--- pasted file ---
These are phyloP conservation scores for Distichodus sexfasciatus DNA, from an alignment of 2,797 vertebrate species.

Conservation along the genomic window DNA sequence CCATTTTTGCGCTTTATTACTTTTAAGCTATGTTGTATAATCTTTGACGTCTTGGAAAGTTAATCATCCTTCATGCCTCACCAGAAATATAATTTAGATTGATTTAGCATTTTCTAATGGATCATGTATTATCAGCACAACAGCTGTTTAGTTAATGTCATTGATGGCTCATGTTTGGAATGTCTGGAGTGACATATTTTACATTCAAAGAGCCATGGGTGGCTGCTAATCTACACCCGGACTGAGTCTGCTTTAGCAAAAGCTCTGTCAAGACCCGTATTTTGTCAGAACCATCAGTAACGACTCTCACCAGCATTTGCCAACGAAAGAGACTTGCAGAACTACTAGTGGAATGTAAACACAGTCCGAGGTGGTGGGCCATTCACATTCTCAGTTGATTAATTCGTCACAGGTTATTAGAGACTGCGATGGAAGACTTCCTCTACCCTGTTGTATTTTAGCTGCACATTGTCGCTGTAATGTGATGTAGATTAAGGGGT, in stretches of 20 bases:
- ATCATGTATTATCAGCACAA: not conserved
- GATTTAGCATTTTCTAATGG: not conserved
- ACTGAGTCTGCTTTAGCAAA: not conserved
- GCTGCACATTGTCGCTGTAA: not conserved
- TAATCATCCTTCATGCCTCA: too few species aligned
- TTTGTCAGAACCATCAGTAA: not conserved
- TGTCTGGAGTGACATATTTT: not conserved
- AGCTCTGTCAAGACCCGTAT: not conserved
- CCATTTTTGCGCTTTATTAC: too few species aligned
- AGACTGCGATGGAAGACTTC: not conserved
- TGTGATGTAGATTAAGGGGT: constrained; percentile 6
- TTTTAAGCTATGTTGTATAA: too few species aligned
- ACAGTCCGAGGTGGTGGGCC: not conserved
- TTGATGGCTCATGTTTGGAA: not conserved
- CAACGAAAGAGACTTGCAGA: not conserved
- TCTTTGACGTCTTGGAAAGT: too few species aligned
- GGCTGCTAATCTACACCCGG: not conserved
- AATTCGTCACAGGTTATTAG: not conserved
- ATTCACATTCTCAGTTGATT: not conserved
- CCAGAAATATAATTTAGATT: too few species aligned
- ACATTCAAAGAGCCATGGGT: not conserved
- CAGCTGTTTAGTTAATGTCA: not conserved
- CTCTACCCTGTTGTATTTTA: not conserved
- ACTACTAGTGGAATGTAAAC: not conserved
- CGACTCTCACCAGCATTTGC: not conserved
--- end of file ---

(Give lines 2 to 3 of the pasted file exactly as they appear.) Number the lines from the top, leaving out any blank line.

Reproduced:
Conservation along the genomic window DNA sequence CCATTTTTGCGCTTTATTACTTTTAAGCTATGTTGTATAATCTTTGACGTCTTGGAAAGTTAATCATCCTTCATGCCTCACCAGAAATATAATTTAGATTGATTTAGCATTTTCTAATGGATCATGTATTATCAGCACAACAGCTGTTTAGTTAATGTCATTGATGGCTCATGTTTGGAATGTCTGGAGTGACATATTTTACATTCAAAGAGCCATGGGTGGCTGCTAATCTACACCCGGACTGAGTCTGCTTTAGCAAAAGCTCTGTCAAGACCCGTATTTTGTCAGAACCATCAGTAACGACTCTCACCAGCATTTGCCAACGAAAGAGACTTGCAGAACTACTAGTGGAATGTAAACACAGTCCGAGGTGGTGGGCCATTCACATTCTCAGTTGATTAATTCGTCACAGGTTATTAGAGACTGCGATGGAAGACTTCCTCTACCCTGTTGTATTTTAGCTGCACATTGTCGCTGTAATGTGATGTAGATTAAGGGGT, in stretches of 20 bases:
- ATCATGTATTATCAGCACAA: not conserved